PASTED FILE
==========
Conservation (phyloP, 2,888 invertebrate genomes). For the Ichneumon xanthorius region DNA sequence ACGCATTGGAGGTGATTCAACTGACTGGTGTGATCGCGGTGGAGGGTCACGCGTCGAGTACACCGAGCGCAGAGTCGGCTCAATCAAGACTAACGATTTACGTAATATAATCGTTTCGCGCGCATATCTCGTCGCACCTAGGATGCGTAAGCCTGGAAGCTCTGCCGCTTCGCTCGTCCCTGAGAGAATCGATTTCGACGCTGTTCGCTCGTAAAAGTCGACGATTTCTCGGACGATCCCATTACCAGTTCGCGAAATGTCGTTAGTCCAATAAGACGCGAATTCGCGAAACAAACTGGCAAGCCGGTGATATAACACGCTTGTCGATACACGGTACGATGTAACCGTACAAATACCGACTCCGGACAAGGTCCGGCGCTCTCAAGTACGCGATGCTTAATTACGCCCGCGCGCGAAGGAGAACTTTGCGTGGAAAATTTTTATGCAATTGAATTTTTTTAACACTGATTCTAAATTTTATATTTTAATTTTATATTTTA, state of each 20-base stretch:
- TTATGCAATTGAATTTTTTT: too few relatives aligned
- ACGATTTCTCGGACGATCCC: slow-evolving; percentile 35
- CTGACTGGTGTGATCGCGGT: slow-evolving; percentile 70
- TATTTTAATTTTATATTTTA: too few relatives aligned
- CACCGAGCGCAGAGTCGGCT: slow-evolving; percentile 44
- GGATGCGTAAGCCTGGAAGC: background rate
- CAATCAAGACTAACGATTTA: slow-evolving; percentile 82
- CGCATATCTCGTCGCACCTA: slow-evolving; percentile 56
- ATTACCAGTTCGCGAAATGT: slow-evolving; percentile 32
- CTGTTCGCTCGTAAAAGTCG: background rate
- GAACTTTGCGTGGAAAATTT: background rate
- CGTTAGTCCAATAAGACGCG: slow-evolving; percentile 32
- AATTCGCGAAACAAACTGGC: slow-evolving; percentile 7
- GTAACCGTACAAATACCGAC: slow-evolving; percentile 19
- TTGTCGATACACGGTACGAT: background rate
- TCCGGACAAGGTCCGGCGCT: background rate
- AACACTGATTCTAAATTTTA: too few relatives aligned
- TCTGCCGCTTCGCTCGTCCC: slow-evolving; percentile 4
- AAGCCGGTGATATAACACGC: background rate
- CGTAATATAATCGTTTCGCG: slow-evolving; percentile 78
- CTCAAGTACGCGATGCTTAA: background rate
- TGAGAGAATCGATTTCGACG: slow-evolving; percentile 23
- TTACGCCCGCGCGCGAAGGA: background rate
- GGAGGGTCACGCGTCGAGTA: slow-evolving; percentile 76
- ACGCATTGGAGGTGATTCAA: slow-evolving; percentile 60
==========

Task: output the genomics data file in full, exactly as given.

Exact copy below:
Conservation (phyloP, 2,888 invertebrate genomes). For the Ichneumon xanthorius region DNA sequence ACGCATTGGAGGTGATTCAACTGACTGGTGTGATCGCGGTGGAGGGTCACGCGTCGAGTACACCGAGCGCAGAGTCGGCTCAATCAAGACTAACGATTTACGTAATATAATCGTTTCGCGCGCATATCTCGTCGCACCTAGGATGCGTAAGCCTGGAAGCTCTGCCGCTTCGCTCGTCCCTGAGAGAATCGATTTCGACGCTGTTCGCTCGTAAAAGTCGACGATTTCTCGGACGATCCCATTACCAGTTCGCGAAATGTCGTTAGTCCAATAAGACGCGAATTCGCGAAACAAACTGGCAAGCCGGTGATATAACACGCTTGTCGATACACGGTACGATGTAACCGTACAAATACCGACTCCGGACAAGGTCCGGCGCTCTCAAGTACGCGATGCTTAATTACGCCCGCGCGCGAAGGAGAACTTTGCGTGGAAAATTTTTATGCAATTGAATTTTTTTAACACTGATTCTAAATTTTATATTTTAATTTTATATTTTA, state of each 20-base stretch:
- TTATGCAATTGAATTTTTTT: too few relatives aligned
- ACGATTTCTCGGACGATCCC: slow-evolving; percentile 35
- CTGACTGGTGTGATCGCGGT: slow-evolving; percentile 70
- TATTTTAATTTTATATTTTA: too few relatives aligned
- CACCGAGCGCAGAGTCGGCT: slow-evolving; percentile 44
- GGATGCGTAAGCCTGGAAGC: background rate
- CAATCAAGACTAACGATTTA: slow-evolving; percentile 82
- CGCATATCTCGTCGCACCTA: slow-evolving; percentile 56
- ATTACCAGTTCGCGAAATGT: slow-evolving; percentile 32
- CTGTTCGCTCGTAAAAGTCG: background rate
- GAACTTTGCGTGGAAAATTT: background rate
- CGTTAGTCCAATAAGACGCG: slow-evolving; percentile 32
- AATTCGCGAAACAAACTGGC: slow-evolving; percentile 7
- GTAACCGTACAAATACCGAC: slow-evolving; percentile 19
- TTGTCGATACACGGTACGAT: background rate
- TCCGGACAAGGTCCGGCGCT: background rate
- AACACTGATTCTAAATTTTA: too few relatives aligned
- TCTGCCGCTTCGCTCGTCCC: slow-evolving; percentile 4
- AAGCCGGTGATATAACACGC: background rate
- CGTAATATAATCGTTTCGCG: slow-evolving; percentile 78
- CTCAAGTACGCGATGCTTAA: background rate
- TGAGAGAATCGATTTCGACG: slow-evolving; percentile 23
- TTACGCCCGCGCGCGAAGGA: background rate
- GGAGGGTCACGCGTCGAGTA: slow-evolving; percentile 76
- ACGCATTGGAGGTGATTCAA: slow-evolving; percentile 60